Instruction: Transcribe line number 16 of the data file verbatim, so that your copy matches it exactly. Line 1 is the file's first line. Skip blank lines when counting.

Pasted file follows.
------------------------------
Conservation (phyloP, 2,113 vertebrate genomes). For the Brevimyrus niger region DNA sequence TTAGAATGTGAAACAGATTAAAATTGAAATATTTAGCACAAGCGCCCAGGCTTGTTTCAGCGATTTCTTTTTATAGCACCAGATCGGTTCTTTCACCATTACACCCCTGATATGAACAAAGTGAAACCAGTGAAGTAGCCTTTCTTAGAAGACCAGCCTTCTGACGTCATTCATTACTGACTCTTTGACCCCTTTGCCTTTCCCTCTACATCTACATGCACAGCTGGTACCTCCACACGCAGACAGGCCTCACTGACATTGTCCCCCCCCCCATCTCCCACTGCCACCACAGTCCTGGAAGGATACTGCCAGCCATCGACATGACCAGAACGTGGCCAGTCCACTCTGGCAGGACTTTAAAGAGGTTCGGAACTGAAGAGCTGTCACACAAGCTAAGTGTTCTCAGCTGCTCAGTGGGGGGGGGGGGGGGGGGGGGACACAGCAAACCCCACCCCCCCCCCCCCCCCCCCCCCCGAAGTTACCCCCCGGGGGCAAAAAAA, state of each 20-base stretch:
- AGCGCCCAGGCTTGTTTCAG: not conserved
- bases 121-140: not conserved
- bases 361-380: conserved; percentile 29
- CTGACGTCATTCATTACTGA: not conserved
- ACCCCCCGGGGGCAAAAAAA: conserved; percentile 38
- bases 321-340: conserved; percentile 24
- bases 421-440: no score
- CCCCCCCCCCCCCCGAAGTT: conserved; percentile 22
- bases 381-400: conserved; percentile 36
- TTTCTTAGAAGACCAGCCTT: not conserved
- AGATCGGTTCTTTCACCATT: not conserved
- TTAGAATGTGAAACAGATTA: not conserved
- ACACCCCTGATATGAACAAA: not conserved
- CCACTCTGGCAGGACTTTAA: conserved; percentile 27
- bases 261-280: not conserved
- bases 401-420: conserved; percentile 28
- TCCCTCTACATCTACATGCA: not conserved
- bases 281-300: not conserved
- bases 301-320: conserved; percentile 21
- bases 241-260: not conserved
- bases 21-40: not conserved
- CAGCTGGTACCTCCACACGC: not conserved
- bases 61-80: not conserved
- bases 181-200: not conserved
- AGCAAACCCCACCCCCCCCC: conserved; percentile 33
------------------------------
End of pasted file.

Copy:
- bases 261-280: not conserved